For instance, Carl Schneider wrote about the 2015 viral photograph that showed him walking his students home from school in a low-income neighborhood of Memphis. His perspective on what got lost in the shuffle continues to draw thousands of readers.

First Person is also a platform to influence policy. Recent high school graduate Anisah Karim described the pressure she felt to apply to 100 colleges in the quest for millions of dollars in scholarships. Because of her piece, the school board in Memphis is reviewing the so-called “million-dollar scholar” culture at some high schools.

Do you have a story to tell or a point to make? In 2018, we want to give an even greater voice to students, parents, teachers, administrators, advocates and others who are trying to improve public education in Tennessee. We’re looking for essays of 500 to 750 words grounded in personal experience.

Whether your piece is finished or you just have an idea to discuss, drop a line to Community Editor Caroline Bauman at

But first, check out these top First Person pieces from Tennesseans in 2017:

My high school told me to apply to 100 colleges — and I almost lost myself in the process

“A counselor never tried to determine what the absolute best school for me would be. I wasted a lot of time, money and resources trying to figure that out. And I almost lost myself in the process.” —Anisah Karim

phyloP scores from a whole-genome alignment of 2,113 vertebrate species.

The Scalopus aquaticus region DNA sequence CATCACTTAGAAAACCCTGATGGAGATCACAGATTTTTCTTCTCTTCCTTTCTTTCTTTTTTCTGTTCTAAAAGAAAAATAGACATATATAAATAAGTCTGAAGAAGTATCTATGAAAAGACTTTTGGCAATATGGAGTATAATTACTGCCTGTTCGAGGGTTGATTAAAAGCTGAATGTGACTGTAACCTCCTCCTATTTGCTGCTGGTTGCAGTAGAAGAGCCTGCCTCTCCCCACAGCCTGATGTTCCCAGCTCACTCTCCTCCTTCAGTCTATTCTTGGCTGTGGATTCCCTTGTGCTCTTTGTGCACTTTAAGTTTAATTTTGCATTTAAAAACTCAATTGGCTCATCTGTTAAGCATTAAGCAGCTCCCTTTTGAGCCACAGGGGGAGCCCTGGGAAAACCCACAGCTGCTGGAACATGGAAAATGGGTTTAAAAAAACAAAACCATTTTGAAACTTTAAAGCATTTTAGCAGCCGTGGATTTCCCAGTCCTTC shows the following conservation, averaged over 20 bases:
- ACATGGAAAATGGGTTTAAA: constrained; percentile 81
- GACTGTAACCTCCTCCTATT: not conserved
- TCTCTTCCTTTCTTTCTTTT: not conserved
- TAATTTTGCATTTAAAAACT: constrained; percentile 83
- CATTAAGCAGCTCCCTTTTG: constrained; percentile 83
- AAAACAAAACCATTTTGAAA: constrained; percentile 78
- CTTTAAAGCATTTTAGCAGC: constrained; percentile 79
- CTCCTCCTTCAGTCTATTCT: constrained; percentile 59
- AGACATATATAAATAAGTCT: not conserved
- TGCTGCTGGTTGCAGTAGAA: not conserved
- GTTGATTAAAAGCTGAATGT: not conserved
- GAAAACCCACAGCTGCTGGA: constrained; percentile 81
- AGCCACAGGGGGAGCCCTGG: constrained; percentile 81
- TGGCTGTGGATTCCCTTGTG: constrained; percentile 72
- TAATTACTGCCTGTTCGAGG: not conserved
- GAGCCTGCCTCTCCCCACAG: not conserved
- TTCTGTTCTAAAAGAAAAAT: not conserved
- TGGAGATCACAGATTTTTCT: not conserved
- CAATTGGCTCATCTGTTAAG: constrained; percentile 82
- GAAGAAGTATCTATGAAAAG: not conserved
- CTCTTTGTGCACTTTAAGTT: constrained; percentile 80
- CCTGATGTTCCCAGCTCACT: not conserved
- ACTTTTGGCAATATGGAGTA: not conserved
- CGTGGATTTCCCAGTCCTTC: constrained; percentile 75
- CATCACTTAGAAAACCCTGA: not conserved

Why I’m not anxious about where my kids go to school — but do worry about the segregation that surrounds us

“In fact, it will be a good thing for my boys to learn alongside children who are different from them in many ways — that is one advantage they will have that I did not, attending parochial schools in a lily-white suburb.” —Mary Jo Cramb

I covered Tennessee’s ed beat for Chalkbeat. Here’s what I learned.

“Apathy is often cited as a major problem facing education. That’s not the case in Tennessee.” —Grace Tatter

I went viral for walking my students home from school in Memphis. Here’s what got lost in the shuffle.

“When #blacklivesmatter is a controversial statement; when our black male students have a one in three chance of facing jail time; when kids in Memphis raised in the bottom fifth of the socioeconomic bracket have a 2.6 percent chance of climbing to the top fifth — our walking students home does not fix that, either.” —Carl Schneider